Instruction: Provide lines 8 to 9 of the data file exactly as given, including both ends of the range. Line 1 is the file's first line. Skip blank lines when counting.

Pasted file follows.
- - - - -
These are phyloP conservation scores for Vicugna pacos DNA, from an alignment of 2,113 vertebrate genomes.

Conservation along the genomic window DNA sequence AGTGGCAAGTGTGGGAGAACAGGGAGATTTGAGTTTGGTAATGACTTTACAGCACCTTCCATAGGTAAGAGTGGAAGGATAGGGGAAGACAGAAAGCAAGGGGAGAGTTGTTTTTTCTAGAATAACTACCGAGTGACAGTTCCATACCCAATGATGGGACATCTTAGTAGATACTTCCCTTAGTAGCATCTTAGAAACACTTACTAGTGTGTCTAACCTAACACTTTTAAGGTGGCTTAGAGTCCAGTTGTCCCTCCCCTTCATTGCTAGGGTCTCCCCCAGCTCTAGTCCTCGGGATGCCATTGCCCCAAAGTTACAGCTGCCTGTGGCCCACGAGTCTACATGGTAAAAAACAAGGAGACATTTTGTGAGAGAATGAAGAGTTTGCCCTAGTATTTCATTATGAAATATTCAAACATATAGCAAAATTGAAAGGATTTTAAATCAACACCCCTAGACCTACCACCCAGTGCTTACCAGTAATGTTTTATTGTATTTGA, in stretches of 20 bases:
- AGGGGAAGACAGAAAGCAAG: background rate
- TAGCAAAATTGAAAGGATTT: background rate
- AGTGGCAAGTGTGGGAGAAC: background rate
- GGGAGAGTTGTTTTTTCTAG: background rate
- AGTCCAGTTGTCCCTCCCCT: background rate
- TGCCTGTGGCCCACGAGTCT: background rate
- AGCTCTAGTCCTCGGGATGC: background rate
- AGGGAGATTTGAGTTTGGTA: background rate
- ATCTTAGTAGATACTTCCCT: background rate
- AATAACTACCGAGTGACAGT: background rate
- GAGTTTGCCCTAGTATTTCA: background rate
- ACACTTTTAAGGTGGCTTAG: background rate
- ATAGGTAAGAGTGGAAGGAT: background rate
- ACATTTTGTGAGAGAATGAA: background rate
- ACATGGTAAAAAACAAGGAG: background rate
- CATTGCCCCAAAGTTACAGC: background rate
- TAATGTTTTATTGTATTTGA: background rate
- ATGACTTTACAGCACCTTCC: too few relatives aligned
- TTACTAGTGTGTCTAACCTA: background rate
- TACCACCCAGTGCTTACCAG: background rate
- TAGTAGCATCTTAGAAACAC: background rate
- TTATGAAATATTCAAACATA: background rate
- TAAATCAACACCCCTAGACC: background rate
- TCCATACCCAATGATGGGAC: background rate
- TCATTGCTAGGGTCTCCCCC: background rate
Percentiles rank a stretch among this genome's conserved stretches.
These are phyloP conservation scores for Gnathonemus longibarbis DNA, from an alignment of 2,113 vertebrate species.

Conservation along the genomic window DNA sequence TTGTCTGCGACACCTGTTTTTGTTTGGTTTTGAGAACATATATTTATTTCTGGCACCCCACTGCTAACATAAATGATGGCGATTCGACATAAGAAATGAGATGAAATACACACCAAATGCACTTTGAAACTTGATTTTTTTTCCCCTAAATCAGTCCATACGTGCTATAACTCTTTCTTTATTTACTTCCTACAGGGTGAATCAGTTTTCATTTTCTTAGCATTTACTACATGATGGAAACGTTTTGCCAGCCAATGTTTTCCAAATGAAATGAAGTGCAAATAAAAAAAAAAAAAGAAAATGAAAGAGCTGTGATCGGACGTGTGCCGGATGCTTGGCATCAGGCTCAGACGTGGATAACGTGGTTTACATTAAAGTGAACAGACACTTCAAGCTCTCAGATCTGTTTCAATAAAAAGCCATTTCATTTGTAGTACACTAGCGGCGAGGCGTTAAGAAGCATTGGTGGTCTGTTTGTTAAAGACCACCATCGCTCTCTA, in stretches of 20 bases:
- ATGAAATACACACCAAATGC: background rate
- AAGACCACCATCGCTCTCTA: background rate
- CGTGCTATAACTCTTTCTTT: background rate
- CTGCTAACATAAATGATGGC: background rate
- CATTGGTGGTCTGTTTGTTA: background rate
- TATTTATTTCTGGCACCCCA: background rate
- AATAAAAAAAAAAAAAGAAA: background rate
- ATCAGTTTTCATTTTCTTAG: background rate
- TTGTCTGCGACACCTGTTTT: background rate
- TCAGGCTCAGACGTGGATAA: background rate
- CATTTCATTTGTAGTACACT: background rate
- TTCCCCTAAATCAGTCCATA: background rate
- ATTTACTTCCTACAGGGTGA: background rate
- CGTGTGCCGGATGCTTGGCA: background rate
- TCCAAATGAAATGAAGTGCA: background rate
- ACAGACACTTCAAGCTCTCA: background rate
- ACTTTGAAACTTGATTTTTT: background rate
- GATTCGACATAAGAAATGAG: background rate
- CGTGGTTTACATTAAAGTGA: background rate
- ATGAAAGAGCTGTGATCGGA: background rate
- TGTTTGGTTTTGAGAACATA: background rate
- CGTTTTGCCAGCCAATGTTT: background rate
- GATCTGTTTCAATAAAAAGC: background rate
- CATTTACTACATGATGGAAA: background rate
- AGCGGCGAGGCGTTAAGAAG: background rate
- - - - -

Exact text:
- TGCCTGTGGCCCACGAGTCT: background rate
- AGCTCTAGTCCTCGGGATGC: background rate